Agriculture
Fast-flying fungal spores
Keeping Bugs Away from Food
Watering the Air
Amphibians
Frogs and Toads
Salamanders
Newts
Animals
Blotchy Face, Big-Time Wasp
Baboons Listen for Who's Tops
Elephant Mimics
Behavior
When Darwin got sick of feathers
Storing Memories before Bedtime
Island of Hope
Birds
Tropical Birds
Chicken
Flamingos
Chemistry and Materials
Getting the dirt on carbon
Big Machine Reveals Small Worlds
Pencil Thin
Computers
The Shape of the Internet
New twists for phantom limbs
The Earth-bound asteroid scientists saw coming
Dinosaurs and Fossils
Some Dinos Dined on Grass
The man who rocked biology to its core
Message in a dinosaur's teeth
E Learning Jamaica
Results of GSAT are in schools this week
2014 GSAT Results for Jamaican Kids
E Learning in Jamaica WIN PRIZES and try our Fun Animated Games
Earth
Life under Ice
Killer Space Rock Snuffed Out Ancient Life
Ice Age Melting and Rising Seas
Environment
A Vulture's Hidden Enemy
Watching for Wildfires in Yellowstone
The Wolf and the Cow
Finding the Past
A Long Trek to Asia
Chicken of the Sea
Stonehenge Settlement
Fish
Flounder
Halibut
Mahi-Mahi
Food and Nutrition
Sponges' secret weapon
In Search of the Perfect French Fry
The mercury in that tuna
GSAT English Rules
Subject and Verb Agreement
Pronouns
Capitalization Rules
GSAT Exam Preparation Jamaica
GSAT stars reap scholarship glory
E Learning in Jamaica WIN PRIZES and try our Fun Animated Games
Results of GSAT are in schools this week
GSAT Exams Jamaica Scholarships
GSAT Scholarship
GSAT stars reap scholarship glory
42,000 students will sit for the GSAT Exam in two weeks
GSAT Mathematics
GSAT Mathematics Quiz, Teaching Math, teaching anxiety
E Learning in Jamaica WIN PRIZES and try our Fun Animated Games
Prime Time for Cicadas
Human Body
A New Touch
Kids now getting 'adult' disease
The tell-tale bacteria
Invertebrates
Scallops
Flatworms
Mussels
Mammals
Great Danes
Giant Panda
Persian Cats
Parents
Raise a Lifelong Reader by Reading Aloud
Children and Media
What Not to Say to Emerging Readers
Physics
Hold on to your stars, ladies and gentlemen
Project Music
One ring around them all
Plants
Fastest Plant on Earth
Cactus Goo for Clean Water
Underwater Jungles
Reptiles
Anacondas
Box Turtles
Garter Snakes
Space and Astronomy
Rover Makes Splash on Mars
A Dusty Birthplace
Older Stars, New Age for the Universe
Technology and Engineering
Crime Lab
Algae Motors
A Micro-Dose of Your Own Medicine
The Parts of Speech
Countable and Uncountable Nouns
Problems with Prepositions
What is a Preposition?
Transportation
Morphing a Wing to Save Fuel
How to Fly Like a Bat
Seen on the Science Fair Scene
Weather
Science loses out when ice caps melt
The solar system's biggest junkyard
In Antarctica watch the heat (and your step)
Add your Article

Spitting Up Blobs to Get Around

The tiny bugs that can cause disease often have ingenious ways of spreading themselves around. Now, scientists have figured out how one particular parasite does it—by forcing its host sand fly to spit up. First, the parasite multiplies in a sand fly's throat, floating in a blob of gel it makes for itself. Then, when the fly bites a person, the fly spits up, depositing the gel and its cargo of parasites into the person's bloodstream. The infection spreads rapidly. It sounds gross, but it's definitely effective. About 12 million people around the world are infected with different species of these parasites, known as leishmania. Some species of these single-celled organisms are lethal. Leishmania mexicana, which the scientists studied, is one of the milder forms. If the infection isn't treated, the parasite causes skin lesions that can leave severe scars. Leishmania mexicana takes advantage of how sand flies make a living. These flies must feed on blood, from humans or other mammals, to survive. When a sand fly bites a mammal, the fly coughs up the blob of leishmania gel into the mammal's bloodstream, sending countless parasites on their way. Scientists at the University of Liverpool in England wanted to find out how important the gel is for the leishmania parasite to infect its host. If there were no gel, would the parasite still invade the new host successfully? They did some tests with mice to find out. When they injected the parasite along with the gel, skin lesions appeared quickly. But when they injected the parasite on its own, without the gel, they found that skin lesions took longer to appear. This result suggested that something in the gel gives the parasite a boost, speeding up the process of infection. The scientists then figured out that a particular type of protein in the gel is the important ingredient. But they're not sure exactly how this protein does its job. If researchers can work out how the protein works, it may help them design a vaccine that can combat leishmania. A new vaccine won't help sand flies, though. Once infected, these little critters are stuck with leishmania—and the accompanying blobs of gel—for life.—S. McDonagh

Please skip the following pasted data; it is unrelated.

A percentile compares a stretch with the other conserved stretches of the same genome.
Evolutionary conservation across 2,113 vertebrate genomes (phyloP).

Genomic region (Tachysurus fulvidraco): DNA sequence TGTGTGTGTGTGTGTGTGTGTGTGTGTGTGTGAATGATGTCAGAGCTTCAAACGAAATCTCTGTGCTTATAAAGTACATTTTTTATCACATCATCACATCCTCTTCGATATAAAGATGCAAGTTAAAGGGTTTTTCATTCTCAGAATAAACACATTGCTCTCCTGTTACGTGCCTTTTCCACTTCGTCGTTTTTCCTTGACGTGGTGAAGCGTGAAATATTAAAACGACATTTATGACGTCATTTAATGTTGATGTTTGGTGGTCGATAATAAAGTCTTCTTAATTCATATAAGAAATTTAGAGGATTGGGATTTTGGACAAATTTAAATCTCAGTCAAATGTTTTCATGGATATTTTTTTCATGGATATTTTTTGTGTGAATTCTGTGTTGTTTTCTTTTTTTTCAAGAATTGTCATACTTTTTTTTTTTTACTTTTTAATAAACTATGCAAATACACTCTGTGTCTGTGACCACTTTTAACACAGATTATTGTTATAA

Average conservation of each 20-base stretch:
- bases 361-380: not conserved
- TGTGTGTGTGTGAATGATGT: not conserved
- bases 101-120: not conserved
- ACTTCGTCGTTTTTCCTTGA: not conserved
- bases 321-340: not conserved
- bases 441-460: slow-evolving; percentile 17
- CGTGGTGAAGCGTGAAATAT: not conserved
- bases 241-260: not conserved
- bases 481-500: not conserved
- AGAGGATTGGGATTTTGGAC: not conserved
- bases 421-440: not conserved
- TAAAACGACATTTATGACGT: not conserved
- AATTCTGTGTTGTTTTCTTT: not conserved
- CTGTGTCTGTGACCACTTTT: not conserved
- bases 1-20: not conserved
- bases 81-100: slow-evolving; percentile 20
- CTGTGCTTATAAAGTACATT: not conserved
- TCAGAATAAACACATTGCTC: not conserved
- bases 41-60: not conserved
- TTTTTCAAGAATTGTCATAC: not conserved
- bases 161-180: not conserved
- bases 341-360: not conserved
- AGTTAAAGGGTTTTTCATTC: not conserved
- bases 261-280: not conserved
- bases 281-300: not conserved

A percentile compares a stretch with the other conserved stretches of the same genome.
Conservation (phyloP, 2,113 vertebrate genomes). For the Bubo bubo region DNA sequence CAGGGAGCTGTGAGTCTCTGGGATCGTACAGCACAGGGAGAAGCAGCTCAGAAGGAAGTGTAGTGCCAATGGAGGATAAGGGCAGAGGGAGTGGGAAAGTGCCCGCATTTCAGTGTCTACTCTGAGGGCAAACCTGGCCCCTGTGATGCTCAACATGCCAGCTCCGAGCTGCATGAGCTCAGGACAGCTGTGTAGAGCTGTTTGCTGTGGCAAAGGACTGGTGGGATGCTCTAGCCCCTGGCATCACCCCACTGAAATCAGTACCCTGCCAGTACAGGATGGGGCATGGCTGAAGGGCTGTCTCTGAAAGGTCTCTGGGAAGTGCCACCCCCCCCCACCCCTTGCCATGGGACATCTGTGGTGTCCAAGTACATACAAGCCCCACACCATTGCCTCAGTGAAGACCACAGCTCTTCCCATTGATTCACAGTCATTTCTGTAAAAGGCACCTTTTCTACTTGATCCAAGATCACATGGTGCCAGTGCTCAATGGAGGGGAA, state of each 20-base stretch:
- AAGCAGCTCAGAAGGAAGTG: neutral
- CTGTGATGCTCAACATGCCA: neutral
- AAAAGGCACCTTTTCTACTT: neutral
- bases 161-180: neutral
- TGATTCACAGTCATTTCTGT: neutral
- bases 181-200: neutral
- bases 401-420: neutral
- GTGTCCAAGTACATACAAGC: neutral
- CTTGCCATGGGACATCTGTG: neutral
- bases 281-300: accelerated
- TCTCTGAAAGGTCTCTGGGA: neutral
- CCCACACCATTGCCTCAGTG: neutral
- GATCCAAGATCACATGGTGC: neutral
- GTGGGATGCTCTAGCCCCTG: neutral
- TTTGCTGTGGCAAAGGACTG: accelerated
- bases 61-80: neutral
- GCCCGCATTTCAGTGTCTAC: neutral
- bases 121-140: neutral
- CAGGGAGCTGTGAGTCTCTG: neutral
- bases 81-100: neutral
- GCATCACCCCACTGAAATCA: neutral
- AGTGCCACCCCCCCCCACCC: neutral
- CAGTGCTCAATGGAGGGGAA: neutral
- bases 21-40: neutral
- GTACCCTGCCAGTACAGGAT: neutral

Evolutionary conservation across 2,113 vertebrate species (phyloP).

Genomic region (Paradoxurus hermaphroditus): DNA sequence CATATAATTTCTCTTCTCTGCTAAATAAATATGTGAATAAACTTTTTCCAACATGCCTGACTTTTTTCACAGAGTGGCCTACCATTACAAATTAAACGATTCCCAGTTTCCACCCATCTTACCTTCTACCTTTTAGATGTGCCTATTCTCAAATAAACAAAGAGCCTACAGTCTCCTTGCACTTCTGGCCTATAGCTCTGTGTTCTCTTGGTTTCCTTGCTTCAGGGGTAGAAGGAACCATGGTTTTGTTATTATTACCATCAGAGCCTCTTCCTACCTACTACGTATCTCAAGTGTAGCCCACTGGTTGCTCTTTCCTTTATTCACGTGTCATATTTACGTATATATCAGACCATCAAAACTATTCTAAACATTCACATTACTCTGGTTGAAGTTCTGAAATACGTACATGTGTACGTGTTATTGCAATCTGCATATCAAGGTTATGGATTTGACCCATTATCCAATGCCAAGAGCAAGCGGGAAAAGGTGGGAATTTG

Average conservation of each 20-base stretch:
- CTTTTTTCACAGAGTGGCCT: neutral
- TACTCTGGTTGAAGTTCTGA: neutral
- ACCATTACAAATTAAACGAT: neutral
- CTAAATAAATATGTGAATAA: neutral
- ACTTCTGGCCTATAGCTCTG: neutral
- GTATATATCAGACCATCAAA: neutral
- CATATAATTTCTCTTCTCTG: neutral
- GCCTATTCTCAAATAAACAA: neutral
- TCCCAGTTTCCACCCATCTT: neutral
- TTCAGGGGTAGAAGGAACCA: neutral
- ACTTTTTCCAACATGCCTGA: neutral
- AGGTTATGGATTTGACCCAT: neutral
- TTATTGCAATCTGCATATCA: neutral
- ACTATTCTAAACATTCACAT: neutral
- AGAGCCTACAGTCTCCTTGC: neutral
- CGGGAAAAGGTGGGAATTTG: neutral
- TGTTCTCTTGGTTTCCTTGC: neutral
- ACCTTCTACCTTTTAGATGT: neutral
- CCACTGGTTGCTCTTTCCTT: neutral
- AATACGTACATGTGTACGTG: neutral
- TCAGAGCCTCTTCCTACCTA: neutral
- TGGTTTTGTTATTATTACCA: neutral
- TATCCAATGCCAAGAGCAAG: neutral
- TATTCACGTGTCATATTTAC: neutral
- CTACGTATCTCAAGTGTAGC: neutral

Spitting Up Blobs to Get Around
Spitting Up Blobs to Get Around








Designed and Powered by HBJamaica.com™